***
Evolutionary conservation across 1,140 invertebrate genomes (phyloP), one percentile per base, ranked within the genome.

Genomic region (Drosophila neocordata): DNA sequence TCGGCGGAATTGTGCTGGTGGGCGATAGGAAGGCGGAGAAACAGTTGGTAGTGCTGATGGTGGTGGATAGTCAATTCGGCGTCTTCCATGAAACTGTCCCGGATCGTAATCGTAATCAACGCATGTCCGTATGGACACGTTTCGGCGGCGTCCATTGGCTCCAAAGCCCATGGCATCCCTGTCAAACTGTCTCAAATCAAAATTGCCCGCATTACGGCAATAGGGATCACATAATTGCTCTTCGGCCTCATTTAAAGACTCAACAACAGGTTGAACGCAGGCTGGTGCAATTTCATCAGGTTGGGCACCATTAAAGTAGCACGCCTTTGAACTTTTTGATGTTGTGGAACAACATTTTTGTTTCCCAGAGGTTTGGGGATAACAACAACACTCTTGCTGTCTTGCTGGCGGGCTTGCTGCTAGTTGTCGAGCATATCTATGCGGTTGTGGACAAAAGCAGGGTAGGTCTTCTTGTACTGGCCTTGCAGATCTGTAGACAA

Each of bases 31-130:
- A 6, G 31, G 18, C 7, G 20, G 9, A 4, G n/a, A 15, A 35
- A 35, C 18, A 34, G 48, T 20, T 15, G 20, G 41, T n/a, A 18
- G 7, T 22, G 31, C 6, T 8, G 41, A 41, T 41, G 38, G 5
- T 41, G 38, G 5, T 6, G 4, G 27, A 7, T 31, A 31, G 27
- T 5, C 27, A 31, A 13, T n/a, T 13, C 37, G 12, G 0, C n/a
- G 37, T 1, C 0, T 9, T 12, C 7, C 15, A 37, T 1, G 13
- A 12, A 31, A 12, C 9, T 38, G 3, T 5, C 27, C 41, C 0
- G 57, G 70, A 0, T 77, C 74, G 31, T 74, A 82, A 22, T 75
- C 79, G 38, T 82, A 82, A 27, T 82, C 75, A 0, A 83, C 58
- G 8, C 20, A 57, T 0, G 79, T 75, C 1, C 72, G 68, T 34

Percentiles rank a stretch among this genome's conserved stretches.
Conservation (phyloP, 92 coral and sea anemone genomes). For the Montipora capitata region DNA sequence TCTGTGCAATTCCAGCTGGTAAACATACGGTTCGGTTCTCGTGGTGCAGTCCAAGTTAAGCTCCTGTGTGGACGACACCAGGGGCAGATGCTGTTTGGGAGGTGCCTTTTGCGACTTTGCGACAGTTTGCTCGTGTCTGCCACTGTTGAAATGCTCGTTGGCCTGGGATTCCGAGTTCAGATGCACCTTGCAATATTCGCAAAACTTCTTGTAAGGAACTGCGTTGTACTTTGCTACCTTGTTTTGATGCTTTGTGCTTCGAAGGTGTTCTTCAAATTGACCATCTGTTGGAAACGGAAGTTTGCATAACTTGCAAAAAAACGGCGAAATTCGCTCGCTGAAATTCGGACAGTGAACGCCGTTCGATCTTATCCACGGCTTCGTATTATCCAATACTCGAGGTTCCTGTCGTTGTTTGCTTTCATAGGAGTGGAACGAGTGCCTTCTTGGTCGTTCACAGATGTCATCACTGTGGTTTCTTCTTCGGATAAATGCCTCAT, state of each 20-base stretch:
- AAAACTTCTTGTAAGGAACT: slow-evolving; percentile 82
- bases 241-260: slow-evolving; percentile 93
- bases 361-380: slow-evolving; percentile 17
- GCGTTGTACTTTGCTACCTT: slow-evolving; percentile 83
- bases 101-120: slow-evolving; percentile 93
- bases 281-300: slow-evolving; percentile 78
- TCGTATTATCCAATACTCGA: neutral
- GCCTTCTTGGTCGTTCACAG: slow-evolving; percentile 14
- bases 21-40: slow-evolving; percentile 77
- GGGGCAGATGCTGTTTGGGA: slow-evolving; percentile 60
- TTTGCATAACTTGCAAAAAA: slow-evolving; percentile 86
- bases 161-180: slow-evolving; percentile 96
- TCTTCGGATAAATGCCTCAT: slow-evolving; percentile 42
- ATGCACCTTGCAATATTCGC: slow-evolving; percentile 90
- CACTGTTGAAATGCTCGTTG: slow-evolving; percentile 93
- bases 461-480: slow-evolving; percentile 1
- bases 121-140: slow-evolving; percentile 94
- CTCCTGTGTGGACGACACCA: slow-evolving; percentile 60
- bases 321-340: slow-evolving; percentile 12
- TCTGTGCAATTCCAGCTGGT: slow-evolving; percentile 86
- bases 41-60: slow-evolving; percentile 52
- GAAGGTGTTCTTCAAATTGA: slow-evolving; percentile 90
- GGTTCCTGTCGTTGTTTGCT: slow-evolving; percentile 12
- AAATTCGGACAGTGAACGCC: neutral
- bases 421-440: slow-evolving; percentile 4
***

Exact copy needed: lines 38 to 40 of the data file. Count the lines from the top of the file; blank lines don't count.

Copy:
- GGTTCCTGTCGTTGTTTGCT: slow-evolving; percentile 12
- AAATTCGGACAGTGAACGCC: neutral
- bases 421-440: slow-evolving; percentile 4